No. 121.
Mr. Dichman to Mr. Evarts.

No. 18.]

Sir: Inclosed is a letter addressed to me by the Hon. Salvador Camacho Roldan, secretary of foreign relations, on the subject of a reduction of the duty on Colombian tobacco in the United States in exchange for the free admission of American beer, and a reduction of 25 per cent. of the duty on American dry goods imported into this country.

As far as the trade with this country is concerned, the importance of the proposition cannot be overestimated. As Dr. Camacho points out, dry goods form the bulk of the importations into this country, and I am satisfied that, as they would all have to be bought in the United States, under a reduction of 25 per cent. in duty, all the other trade would follow. Nor would the free admission of American beer form an inconsiderable item, for beer of all kinds is kept out now by the prohibitive duty, and the free admission of American beer would cause a large trade in that article. Of course, I am not in a position to state how much the duty on Colombian tobacco can be reduced, but I am satisfied that the amount of tobacco which would be imported into the United States would be inconsiderable. But if we can have American dry goods admitted with a reduction of duty of 25 per cent., everything which this country will buy will have to come from the United States.

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Situated as I am here, I can clearly see the time coming when everything worthy of the name of commerce will be transacted with or through the United States 5 when the railroads, bridges, and other public improvements in this country will be made by our people, and when not only all the advantages resulting from an exchange of commodities will accrue [Page 255] to our people, but when, owing to the increased stability of the Colombian institutions arising from a closer intercourse with the United States, and the influence which our government and people will then be able to exercise upon the affairs of Colombia, the export and import trade of this country will rise to proportions which will dwarf the present amount.

There is not an article produced in this country but what is needed in ours, and to secure the commercial advantages thus hastily outlined, the proposition which I inclose to-day is the first step in a commercial policy with this country, which I hope to be able to submit in person to the consideration of the Department.

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I have, &c.,

[Inclosure 1 in No. 18.—Translation.]

Mr. Camacho to Mr Dichman.

My Esteemed Mr. Minister: In a private conversation with you in days past, it was manifested to me that it might just be possible to open to Colombian tobacco the great market of the United States by means of a special reduction in its favor of the high duties which are now contained in the American tariff, provided always that these be considered in the tariff of this country in reciprocity, a total remission of the duties on American beer, and a prudent reduction in the duties on cotton goods of the same origin (American).

If you should not find it inconvenient to proceed in this matter, I should like to know what special reduction on the duties of importation of our tobacco the United States could make on the raw material, as well as on tobacco manufactured into cigars, always provided that we will give free entry to American beer, and consent to a discount of 25 per cent. of the duties on the cotton goods manufactured in the United States.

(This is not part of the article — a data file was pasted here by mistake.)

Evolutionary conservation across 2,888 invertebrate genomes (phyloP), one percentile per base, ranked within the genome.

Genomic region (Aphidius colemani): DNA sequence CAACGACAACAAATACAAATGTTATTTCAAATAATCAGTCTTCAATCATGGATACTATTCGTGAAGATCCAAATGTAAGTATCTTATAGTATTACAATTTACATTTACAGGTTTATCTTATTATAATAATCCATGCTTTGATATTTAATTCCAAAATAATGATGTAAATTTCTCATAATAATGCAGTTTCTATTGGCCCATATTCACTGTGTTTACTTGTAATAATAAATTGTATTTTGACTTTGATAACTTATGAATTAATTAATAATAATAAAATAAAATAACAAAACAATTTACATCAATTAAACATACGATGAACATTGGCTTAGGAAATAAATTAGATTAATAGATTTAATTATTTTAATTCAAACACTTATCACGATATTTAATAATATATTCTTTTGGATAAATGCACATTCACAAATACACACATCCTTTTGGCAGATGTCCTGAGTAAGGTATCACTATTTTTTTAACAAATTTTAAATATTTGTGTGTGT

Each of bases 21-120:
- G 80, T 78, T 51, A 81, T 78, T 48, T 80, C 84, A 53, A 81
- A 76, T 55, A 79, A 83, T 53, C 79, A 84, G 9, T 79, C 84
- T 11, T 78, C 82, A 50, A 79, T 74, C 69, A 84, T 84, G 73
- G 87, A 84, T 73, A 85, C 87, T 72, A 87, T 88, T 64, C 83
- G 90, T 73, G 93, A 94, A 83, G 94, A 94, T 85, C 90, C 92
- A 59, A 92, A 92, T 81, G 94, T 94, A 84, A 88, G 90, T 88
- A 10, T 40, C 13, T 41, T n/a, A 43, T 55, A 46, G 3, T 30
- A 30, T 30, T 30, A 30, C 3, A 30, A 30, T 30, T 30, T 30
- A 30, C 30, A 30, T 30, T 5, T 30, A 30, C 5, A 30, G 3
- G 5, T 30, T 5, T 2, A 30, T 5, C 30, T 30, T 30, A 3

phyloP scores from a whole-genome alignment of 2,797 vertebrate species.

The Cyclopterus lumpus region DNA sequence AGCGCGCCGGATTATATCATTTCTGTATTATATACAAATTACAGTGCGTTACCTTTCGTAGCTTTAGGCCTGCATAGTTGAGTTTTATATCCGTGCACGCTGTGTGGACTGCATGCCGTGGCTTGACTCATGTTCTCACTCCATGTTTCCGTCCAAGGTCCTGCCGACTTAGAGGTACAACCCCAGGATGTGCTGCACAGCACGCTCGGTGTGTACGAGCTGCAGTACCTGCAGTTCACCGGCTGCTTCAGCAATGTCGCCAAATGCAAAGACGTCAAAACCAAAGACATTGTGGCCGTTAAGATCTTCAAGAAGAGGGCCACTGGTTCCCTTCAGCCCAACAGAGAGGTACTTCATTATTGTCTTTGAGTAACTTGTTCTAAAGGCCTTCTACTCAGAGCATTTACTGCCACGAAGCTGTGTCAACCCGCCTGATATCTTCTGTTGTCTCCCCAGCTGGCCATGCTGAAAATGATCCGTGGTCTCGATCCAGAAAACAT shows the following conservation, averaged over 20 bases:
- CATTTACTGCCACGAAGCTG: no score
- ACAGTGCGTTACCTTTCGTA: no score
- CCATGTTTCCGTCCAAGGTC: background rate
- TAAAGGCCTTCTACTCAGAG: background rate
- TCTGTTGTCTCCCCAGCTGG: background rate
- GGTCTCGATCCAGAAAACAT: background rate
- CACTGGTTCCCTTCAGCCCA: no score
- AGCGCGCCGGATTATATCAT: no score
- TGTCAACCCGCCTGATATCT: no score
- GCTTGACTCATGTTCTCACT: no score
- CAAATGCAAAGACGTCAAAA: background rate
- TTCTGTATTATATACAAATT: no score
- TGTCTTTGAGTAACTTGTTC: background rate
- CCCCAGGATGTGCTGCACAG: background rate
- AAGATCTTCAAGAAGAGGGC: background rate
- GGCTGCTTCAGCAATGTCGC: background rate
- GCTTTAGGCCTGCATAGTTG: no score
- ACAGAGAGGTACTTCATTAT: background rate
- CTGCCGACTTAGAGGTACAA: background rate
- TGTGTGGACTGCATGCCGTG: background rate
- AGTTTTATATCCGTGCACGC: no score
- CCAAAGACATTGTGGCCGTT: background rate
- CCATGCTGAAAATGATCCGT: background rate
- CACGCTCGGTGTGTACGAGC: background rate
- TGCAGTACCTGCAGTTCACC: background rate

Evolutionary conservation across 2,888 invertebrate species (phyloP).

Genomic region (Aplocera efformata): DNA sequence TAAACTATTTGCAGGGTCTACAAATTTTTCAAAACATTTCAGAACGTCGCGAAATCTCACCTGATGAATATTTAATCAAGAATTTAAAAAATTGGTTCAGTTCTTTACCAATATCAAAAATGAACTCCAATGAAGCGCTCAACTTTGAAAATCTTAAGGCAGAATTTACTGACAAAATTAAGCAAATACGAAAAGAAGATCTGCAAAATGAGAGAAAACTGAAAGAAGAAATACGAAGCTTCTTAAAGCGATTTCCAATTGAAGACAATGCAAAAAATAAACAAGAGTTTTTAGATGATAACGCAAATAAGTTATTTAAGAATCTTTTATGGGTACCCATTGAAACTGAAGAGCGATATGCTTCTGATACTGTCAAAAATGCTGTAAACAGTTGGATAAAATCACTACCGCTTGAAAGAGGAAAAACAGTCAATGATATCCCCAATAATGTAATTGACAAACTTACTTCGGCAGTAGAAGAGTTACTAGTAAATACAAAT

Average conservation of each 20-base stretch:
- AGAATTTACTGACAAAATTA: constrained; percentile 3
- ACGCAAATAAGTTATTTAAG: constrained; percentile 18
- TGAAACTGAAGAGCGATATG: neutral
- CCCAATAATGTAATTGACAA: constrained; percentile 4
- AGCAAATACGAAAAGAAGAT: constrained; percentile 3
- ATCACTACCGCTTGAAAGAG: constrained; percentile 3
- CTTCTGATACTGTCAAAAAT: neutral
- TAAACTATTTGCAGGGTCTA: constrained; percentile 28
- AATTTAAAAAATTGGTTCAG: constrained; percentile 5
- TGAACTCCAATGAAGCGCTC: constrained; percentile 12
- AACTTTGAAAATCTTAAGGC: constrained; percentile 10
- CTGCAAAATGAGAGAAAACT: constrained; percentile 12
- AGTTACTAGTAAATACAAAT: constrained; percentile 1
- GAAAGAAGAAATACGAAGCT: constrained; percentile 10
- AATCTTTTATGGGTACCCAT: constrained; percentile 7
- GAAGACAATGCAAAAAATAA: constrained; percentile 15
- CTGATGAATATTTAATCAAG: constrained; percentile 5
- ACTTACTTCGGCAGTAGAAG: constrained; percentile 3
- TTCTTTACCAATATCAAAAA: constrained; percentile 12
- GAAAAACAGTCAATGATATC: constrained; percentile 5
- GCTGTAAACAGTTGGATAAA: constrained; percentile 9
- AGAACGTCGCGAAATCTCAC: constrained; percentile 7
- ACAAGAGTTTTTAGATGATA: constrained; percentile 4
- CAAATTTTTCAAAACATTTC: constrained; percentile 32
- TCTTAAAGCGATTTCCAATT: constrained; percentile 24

The consumption of beer among our coast population above all would not be inconsiderable, for among those people, over 600,000 in number, there is to-day no popular beverage except liquors, and even in the states of the interior the use of it (beer) is already popular. In these last states of the interior there are small breweries, but the quality of the beer leaves much to be wished for and the foreign beer is consumed in small quantities, of course weighed down by the high duties which it pays now.

The consumption of cotton goods is perhaps 5,000,000 kilograms, the value of which may be estimated on an average in a lump at not less than $1 per kilogram.

The production of our tobacco is limited. It requires fertile and rich soil; is subjected to plagues and diseases, which destroy it frequently, and which in reality have reduced the cultivation of it about one-third part of what it was fifteen years ago; it needs much labor to cultivate it in the hot climate on the bottom lands of the large rivers, ordinarily unhealthy, and for that reason thinly inhabited. The total exportation of this article into the Hanseatic cities, where it is imported free of duty, and from where it penetrates into the markets of Germany, has never exceeded 125,000 cwt., according to the official statistics, which, in reference to tobacco, are the most complete which we possess. In reality it does not exceed, if it does reach, 50,000 cwt., on account of a disease which has attacked the plantations for several years. The quantity of tobacco which we can export cannot be considerable, nothing to a country which produces on its part 3,000,000 or 4,000,000 cwt. of the same article, and exports it in enormous quantities to the markets of Europe.

In return for our tobacco, the United States could not only sell us cotton goods, but also furniture, hardware, and iron and steel, boots and shoes, and many other articles which we do not buy now on account of the want of well-established commercial relations. Our gold might as well go to that market (United States), partly to pay for merchandise, partly to buy exchange on Europe. And the commerce of Colombia, situated on a point open by water between the two Americas and the two oceans, would be the best basis which the United States could desire to control the commerce with the republics of South America.

With distinguished consideration, your obedient servant,